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Ernst's Velotouren

Bicycle tour 2008 - 2013
First stage Switzerland - Thailand
Part 9: West China part 1, October & November 2008
Finally Monday had come and in the early morning we prepared ourselves to cross the border after this four days holiday. But due to the devastating earthquake the chinese authorities wanted to keep the border closed for another 2 days, while the kyrgyz authorities opened the order on their side because they had to accommodate hundreds of earthquake survivors in the customs facilities. There was no more space even for a few tourists. Finally we stood the whole day in the no man's land between Kyrgyzstan and China waiting that China opened its border at least for the few tourists. Eventually the chinese authorities opened the border in the late afternoon.
Picture: The border town Simhana. Finally in China!
As the whole landscape was still shaken by strong aftershocks we preferred to camp a few kilometers away from the border town Simhana. During the night we counted four partly quite strong aftershocks.
Pictures: Sleeping far away of possibly collapsing builings. The nights in heights of roughly 3000 meters are ice-cold.
Picture: Group photo on a pass without name on the way to Kashgar (Photo from www.orobici.altervista.org)
Picture: The landscape towards Kashgar in the estern Pamirs is very dry. We are getting close to the Takla Makhan desert.

Mao Zedong (1893 bis 1976) determined during nearly 30 years by his function as chairman of the communist party of China the destiny of the country. His big political campaigns had mostly disastrous consequences for the people. Only the "the Great Leap Forward" resulted in the biggest famine ever occured in world history and demanded 40 to 75 millions of victims. Other millions of people died through his dictatorial ruling, through expropriations, concentration camps and through his last campaign, the "Cultural Revolution". Until today Mao's probably most famous saying "political power comes out of the gun" is reflected in the bad situation of the human rights in China.

During the whole 30 years rule of Mao the Peoples Republic of China was an economical weak country, shaken of political persecution and was internationally isolated until 1972. The communist party is still ruling the country, and the scientific research of Mao's dictatorship and its consequences for the chinese population is still forbidden until today.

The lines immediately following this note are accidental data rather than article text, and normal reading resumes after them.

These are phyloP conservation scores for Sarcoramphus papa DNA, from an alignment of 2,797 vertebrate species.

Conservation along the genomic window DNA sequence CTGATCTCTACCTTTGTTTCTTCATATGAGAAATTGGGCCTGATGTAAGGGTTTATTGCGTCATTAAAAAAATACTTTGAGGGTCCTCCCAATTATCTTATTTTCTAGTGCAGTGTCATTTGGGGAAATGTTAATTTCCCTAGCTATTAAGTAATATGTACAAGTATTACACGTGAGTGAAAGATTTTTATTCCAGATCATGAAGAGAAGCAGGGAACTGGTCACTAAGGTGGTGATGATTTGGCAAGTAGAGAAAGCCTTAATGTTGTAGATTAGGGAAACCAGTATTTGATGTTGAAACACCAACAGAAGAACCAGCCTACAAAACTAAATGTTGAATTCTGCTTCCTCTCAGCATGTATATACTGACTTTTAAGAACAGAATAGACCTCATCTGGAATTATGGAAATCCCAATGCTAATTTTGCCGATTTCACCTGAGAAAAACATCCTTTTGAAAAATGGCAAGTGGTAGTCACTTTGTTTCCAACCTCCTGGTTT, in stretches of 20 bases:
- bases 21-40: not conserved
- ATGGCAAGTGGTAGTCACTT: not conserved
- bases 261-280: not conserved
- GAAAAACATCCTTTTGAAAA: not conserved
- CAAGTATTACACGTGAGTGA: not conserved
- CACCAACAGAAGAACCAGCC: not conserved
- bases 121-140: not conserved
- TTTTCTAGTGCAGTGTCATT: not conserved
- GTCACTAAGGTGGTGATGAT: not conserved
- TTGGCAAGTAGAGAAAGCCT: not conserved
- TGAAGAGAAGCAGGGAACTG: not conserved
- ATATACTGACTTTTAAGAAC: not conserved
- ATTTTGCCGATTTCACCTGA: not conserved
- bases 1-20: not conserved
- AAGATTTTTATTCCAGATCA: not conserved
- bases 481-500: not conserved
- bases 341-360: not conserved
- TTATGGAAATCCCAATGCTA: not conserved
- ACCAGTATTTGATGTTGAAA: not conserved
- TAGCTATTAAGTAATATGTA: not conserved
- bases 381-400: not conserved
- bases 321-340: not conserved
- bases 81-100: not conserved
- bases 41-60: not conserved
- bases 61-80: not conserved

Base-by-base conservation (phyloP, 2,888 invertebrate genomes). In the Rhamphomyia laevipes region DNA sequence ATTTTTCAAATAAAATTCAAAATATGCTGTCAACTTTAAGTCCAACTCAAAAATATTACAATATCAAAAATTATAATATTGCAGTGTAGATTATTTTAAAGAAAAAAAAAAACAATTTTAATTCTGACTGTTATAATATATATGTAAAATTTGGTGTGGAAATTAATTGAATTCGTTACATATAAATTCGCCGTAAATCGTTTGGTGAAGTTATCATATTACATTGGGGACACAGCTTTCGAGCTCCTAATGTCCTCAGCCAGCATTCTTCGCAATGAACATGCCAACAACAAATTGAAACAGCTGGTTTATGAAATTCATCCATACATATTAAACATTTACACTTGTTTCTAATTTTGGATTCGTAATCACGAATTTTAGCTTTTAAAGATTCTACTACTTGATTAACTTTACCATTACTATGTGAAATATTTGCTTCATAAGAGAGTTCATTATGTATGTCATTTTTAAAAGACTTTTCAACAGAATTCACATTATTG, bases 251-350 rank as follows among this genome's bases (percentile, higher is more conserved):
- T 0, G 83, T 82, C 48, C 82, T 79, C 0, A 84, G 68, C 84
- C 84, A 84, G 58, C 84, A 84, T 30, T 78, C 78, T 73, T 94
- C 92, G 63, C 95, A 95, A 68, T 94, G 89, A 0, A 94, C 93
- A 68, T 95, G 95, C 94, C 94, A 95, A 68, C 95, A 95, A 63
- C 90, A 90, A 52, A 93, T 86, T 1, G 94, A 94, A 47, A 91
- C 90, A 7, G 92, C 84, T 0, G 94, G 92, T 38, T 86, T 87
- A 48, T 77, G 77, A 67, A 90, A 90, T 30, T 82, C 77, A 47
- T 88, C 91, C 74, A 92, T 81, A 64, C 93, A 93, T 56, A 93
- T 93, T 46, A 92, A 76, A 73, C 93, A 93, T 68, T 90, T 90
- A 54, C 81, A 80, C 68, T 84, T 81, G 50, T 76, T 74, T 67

Picture: Statue of Mao Zedong on the peoples' square in Kaschgar. During his dictatorship millions of people had died due to its insane and brutal politics.
Picture: Uyghur kids in the old city of Kashgar
It is uncertain how long the uyghur cultur still can be preserved. Already today, just after a few years of intensive chinese settlement politics, the modern Kashgar, dominated by Han Chinese people, is several times bigger than the original city. And the Chinese Central Goverment continue to encourage millions of Han Chinese to settle in the so-called autonomous provinces Xinjiang and Tibet. The native cultures are getting ruthlessly ousted.
Picture: In the bazar of the old town of Kaschgar
Picture: The mausoleum of Abakh Hoja, a famous ruler of Kashgaria

In Kashgar I met Jens from Berlin who is also on the way to Thailand with his bicycle. We have decided to ride together until Korla, about 1000 km. After a three days rest in Kashgar we were riding into the the Takla Makan desert, along the northern Silk Road towards Urumqi and Lanzhou. In the meanwhile the three italian bicycle friends are riding over the Karakorum Highway to Pakistan.

Picture: On the way with Jens from Berlin
Picture: On the northern Silk Road along the Takha Makhan desert.
Picture: Uyghur girls fooling around
Picture: Exactly 10'000 kilometers shortly behind Shiger in the Takla Makan desert
Once again chinese settlement politics: Just 10 years ago the place of Aksu was just a little uyghur oasis. Today it is a vibrating chinese city. The original uyghur culture was swept away and the native population of Xinjiang has become a fading and often discriminated minority in its own land.
Picture: Aksu on the northern Silk Road. Only about 10 years ago this place was just a little uyghur oasis.
Picture: Vast desert along the northern shore of the Takla Makan desert
Picture: Enchanting sunset
An abrupt weather change was bringing grey sky and a temperature drop by roughly 10° C. In heights over 2000 meters it was snowing (in this part the northern Silk Road is constantly in a height of around 1000 m). I was just hoping this is not the winter season yet as the way to warmer regions was still very far. But the temperature did not rise anymore and remained clearly under 10° C for the remaining way through Xinjiang.
Picture: I was not able to understand the signposts. Just the comparison of the writings could help a little...
Picture: The skyline of Korla. Roughly a fifth of the distance to South China (Chengdu) is already done.

I didn't plan to take a break in Korla. But I had to rest for 3 days since I catched a cold which had become a serious influenza. First I wanted to sit the sickness out but then I decided to treat it with appropriate drugs.